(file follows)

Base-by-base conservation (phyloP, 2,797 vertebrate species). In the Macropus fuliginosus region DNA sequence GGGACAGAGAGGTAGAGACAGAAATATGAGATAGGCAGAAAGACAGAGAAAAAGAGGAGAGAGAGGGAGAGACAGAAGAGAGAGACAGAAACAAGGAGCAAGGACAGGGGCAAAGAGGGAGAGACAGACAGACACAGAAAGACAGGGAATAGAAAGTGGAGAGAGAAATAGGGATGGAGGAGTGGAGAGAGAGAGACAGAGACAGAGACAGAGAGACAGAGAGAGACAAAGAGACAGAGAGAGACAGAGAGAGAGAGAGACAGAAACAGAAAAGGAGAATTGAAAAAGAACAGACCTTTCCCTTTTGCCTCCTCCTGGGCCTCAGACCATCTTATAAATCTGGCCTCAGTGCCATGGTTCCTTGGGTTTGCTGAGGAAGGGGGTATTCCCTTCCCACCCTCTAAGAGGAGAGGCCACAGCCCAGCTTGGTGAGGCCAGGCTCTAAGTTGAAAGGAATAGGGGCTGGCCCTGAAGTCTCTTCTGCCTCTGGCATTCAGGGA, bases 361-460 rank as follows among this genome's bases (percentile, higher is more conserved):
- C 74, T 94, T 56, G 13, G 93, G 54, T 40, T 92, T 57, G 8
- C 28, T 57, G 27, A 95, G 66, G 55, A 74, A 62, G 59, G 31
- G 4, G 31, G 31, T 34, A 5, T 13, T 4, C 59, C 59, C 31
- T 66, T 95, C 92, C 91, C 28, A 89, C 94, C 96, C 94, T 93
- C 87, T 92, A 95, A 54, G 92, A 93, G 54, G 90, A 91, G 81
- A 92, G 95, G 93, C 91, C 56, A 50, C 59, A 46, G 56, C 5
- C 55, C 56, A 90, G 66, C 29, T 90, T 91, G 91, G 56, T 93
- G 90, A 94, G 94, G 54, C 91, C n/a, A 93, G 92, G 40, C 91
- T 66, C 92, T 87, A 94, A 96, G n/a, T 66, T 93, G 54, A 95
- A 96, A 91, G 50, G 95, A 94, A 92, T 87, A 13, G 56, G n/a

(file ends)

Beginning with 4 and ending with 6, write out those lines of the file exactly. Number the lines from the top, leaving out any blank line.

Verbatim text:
- G 4, G 31, G 31, T 34, A 5, T 13, T 4, C 59, C 59, C 31
- T 66, T 95, C 92, C 91, C 28, A 89, C 94, C 96, C 94, T 93
- C 87, T 92, A 95, A 54, G 92, A 93, G 54, G 90, A 91, G 81